2. Response by D. Nepove

On June 3rd, 2016 - D. Nepove responds

Shawn by brother,

I had no idea you were such a smart fucker...Ha!

You touch on some really interesting point here. Some deserving of some research and comparison. While I do think they are interesting and worth writing a book about, I don't think it belongs in your school as most of it is above me, I can only imagine hearing this in class and then tuning out the instructor as I thought I was in a bartending class not a college science class.

 I think referencing Dave Arnold andThermal Equilibrium could be cool to let them know there may be more to it than meets the eye, but words like esterification, Acidity as a hydrogen donator,  oxidation and Thermal Equilibrium are just not necessary.

My take on all this is as you mentioned and I believe quite simple. It is all about aeration, texture, and dilution.

Focusing on the simple rule that all juice base drinks are shaken and spirit forward drinks are stirred. Cream and desert drinks fall into the shaken category. If we stir a margarita we wont get the molecules/particulates to bond with one another and they will separate easily. This shaking motion combines these ingredients in a way stirring just can and in the process adds to the proper texture and dilution needed.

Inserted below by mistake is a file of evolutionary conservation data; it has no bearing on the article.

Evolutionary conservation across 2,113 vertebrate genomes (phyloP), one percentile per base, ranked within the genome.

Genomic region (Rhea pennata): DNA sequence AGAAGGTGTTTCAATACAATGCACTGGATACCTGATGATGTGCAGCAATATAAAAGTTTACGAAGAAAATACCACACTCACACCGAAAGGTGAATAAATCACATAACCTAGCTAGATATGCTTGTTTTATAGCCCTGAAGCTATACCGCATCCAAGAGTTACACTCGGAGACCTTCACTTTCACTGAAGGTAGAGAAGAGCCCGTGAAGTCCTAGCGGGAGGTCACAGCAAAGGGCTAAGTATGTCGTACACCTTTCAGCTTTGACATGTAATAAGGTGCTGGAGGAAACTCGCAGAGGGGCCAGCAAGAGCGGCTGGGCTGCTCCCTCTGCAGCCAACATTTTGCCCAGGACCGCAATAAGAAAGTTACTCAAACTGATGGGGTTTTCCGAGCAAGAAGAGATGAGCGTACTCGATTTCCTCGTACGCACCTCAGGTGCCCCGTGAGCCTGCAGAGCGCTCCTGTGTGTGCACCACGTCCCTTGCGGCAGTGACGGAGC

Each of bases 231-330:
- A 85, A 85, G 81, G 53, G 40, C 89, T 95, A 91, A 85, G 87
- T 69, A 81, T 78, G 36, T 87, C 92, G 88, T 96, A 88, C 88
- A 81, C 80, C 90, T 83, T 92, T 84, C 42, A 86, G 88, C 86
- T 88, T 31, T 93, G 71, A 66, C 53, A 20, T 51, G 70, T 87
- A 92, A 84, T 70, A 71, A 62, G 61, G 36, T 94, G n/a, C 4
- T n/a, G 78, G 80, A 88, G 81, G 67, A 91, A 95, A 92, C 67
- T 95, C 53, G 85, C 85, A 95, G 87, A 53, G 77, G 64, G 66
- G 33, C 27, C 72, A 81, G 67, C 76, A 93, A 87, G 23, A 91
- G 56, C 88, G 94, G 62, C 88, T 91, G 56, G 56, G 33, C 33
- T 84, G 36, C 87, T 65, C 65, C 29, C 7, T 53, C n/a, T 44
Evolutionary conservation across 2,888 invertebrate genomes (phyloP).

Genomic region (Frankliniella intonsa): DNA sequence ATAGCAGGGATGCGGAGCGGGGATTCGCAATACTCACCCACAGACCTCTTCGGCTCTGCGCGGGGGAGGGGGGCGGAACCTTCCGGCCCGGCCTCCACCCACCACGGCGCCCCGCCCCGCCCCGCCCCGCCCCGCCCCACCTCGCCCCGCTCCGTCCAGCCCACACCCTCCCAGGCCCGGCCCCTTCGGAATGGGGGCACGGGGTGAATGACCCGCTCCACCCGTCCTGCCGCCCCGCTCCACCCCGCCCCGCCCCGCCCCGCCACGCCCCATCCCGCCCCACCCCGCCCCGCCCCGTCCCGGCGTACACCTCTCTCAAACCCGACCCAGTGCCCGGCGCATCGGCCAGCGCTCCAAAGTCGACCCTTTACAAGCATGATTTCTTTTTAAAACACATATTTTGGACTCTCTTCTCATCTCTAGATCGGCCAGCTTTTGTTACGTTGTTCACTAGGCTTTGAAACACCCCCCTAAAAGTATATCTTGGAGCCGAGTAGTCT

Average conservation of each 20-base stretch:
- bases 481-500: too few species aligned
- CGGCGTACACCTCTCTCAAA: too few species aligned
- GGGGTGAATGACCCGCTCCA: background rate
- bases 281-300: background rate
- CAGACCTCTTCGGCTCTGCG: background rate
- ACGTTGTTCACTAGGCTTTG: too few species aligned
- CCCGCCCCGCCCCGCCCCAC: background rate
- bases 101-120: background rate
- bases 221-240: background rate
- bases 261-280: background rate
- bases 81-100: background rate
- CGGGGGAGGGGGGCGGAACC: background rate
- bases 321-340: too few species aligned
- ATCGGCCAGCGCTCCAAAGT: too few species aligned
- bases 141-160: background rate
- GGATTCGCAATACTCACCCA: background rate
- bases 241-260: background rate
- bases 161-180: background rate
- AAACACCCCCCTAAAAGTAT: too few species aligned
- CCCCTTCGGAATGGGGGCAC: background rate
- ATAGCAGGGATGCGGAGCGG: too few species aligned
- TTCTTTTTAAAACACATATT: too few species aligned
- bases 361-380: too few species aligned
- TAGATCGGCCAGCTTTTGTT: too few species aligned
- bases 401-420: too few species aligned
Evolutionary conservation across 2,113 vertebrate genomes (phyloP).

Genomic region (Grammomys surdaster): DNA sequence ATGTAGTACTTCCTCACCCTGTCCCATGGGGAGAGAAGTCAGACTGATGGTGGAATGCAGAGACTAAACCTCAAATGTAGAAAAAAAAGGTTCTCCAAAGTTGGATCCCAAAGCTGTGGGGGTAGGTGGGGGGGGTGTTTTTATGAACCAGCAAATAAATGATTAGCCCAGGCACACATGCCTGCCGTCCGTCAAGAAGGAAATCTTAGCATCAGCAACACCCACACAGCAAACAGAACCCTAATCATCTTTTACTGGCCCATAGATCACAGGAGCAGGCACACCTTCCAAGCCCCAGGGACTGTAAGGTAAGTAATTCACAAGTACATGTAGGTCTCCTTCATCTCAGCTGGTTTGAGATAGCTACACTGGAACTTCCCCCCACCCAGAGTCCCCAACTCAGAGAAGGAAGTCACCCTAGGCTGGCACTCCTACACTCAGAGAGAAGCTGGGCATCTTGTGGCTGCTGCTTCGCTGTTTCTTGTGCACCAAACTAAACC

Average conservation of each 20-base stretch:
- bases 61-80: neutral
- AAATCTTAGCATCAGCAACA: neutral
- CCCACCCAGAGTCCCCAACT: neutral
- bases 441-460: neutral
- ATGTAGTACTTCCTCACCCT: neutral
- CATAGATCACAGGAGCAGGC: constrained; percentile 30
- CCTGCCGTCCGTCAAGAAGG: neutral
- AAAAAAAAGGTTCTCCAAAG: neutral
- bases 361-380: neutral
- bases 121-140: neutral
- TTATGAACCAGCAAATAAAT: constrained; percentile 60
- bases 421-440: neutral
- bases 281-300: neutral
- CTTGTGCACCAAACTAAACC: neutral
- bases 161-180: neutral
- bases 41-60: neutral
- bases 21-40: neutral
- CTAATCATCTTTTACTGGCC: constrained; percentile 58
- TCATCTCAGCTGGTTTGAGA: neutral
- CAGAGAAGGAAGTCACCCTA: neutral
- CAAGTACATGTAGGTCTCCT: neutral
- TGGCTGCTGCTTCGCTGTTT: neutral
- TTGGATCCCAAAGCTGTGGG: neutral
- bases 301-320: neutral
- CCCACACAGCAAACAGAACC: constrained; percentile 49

On the spirit side, if we shake a spirit forward cocktail we will over dilute, loose the texture that will be more viscous when stirred, and over aerate loosing the many notes of the spirits that make them so special. Weather you want to call it bruising the gin in a martini or simply washing out the aroma of the beautiful botanicals.

Yes, as you see, I take the simple description rather than getting too scientific for two reasons...I don't get science and two the simple answer is easier to understand and it makes sense. We loose people when we over complicate and while interesting and maybe true, its just not necessary until you have the audience that needs that much detail and science.

I do think as you mentioned you can chill all ingredients with proper dilution and serve that drink over fresh ice with out shaking it. Though we must make sure no separation of ingredients has happened. This method is being used all the time as you know for large events in the form of batching and on tap cocktails. While a side by side comparison may show some variation, I believe the pros out way the cons when making drinks for 100's or 1000's

I think I answered your questions, if not, please let me know what I missed.

I am sorry, but I really like to keep it stupid simple. Your a great presenter and explaining things this way I believe will help your students better grasp this bartending thing...which is NOT rocket science or brain surgery...so don't make it sound like it is...HA!

Shawn RefouaComment